The U.S. Navy has joined other federal agencies in a task force led by the White House Council on Environmental Quality, or CEQ, to develop the nation's first unified ocean policy and marine spatial planning framework.
The ocean policy task force is led by CEQ chair Nancy Sutley and supported by senior-level officials from 24 executive departments and agencies across the federal government, including the National Oceanic and Atmospheric Administration, Environmental Protection Agency, Department of Interior, Department of Defense, U.S. Coast Guard, and the U.S. Navy.
Navy representation to the task force includes the under secretary of the Navy, as well as staff from the Navy's environmental readiness division; information, plans and security division; and the office of the oceanographer of the Navy.
The task force has been engaging stakeholders and the public through roundtable sessions at CEQ headquarters and regional public hearings. To date, public hearings have been held in Anchorage (August 21), San Francisco (September 17), Providence, Rhode Island (September 24), and Honolulu (September 29). The final two public hearings will be held in New Orleans and Cleveland in October.
Rear Adm. Herman Shelanski, director of the environmental readiness division, recently supported two of the task force public hearings held in San Francisco and Providence.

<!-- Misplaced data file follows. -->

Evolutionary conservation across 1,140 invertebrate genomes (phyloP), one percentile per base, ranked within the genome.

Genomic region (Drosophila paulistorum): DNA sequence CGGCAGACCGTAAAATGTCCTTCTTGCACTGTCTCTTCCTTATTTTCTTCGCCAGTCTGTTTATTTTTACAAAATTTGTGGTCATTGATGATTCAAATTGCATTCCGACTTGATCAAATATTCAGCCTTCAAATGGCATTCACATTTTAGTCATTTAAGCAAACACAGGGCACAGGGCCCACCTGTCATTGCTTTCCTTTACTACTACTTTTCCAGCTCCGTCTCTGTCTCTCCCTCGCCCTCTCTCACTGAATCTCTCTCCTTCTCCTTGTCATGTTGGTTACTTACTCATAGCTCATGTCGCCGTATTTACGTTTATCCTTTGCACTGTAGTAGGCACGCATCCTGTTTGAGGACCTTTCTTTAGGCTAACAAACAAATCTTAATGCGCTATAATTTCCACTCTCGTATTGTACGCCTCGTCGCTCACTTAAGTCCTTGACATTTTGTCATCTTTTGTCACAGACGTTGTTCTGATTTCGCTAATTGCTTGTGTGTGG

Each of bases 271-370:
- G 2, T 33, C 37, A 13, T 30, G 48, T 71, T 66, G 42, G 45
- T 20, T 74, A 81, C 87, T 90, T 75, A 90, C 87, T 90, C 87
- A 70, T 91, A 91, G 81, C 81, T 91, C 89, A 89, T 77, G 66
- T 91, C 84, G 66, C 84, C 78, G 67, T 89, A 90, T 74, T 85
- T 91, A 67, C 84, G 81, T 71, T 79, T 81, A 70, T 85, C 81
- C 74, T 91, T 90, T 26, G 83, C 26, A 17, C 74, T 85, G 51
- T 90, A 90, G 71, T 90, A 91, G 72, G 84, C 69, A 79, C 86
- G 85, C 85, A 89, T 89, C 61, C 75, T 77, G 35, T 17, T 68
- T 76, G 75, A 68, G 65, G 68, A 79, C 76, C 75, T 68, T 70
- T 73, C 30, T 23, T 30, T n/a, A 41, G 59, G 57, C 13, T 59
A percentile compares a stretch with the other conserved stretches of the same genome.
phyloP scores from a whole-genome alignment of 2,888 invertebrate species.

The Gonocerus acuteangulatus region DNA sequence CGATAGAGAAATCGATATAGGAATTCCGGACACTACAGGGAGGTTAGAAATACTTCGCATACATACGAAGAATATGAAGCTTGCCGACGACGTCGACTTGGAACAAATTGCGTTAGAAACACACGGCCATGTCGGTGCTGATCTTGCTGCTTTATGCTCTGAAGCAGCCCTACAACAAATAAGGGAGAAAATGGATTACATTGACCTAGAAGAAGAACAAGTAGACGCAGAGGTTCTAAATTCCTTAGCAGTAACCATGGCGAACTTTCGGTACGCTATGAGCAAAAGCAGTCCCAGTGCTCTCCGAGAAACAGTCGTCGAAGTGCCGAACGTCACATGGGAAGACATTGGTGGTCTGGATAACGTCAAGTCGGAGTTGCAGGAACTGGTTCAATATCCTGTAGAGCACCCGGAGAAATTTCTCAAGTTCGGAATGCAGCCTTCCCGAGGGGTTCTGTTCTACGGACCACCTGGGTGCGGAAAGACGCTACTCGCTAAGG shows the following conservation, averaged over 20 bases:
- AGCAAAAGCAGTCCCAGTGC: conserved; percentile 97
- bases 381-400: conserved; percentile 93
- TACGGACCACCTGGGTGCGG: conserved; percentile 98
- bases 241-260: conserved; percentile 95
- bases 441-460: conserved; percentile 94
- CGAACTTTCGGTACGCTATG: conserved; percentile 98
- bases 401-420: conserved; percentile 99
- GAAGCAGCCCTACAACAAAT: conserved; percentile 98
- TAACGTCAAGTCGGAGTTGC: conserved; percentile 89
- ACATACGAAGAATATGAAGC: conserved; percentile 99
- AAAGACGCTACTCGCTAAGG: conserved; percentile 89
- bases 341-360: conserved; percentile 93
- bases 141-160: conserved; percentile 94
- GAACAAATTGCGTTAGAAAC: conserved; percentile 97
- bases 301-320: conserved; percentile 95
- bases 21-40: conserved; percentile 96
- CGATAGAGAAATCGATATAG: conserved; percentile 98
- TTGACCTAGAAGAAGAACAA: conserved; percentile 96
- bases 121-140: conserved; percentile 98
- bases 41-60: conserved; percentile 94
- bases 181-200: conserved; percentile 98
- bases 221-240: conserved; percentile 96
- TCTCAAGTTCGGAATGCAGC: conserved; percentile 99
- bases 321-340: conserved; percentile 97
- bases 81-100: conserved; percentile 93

"The U.S. Navy is committed to being responsible stewards of the environment. As such, we understand the importance of developing a new national ocean policy - one that includes ecosystem-based coastal and marine spatial planning and management in the United States," said Shelanski.
"We also believe such management should be balanced to maintain and enhance multiple ocean uses, including those that contribute to our nation's security and global stability," Shelanski added.
Rear Adm. Michael Giorgione, Pacific Fleet civil engineer and commander of Naval Facilities Engineering Command Pacific, participated in the public hearing held in Honolulu. He also endorsed the ocean policy task force efforts and highlighted the Navy's need for at-sea training.
"We need to maintain geographic flexibility in our training. This training must be continuous and realistic in order to maintain an effective fighting force and protect the safety of our deployed Sailors and Marines," said Giorgione.
The task force, established by President Obama via presidential memorandum on June 12, is charged with developing a recommendation for a national policy that ensures protection, maintenance, and restoration of oceans, our coasts and the Great Lakes. It will also recommend a framework for improved stewardship, and effective coastal and marine spatial planning.
The task force will provide a final report with all of its recommendations later this year.
"We look forward to continuing our work with CEQ, NOAA and the other federal agencies and departments of the task force to develop a comprehensive and balanced national ocean policy," Shelanski commented.
For more news from Ocean Stewardship, visit www.navy.mil/local/oceans/.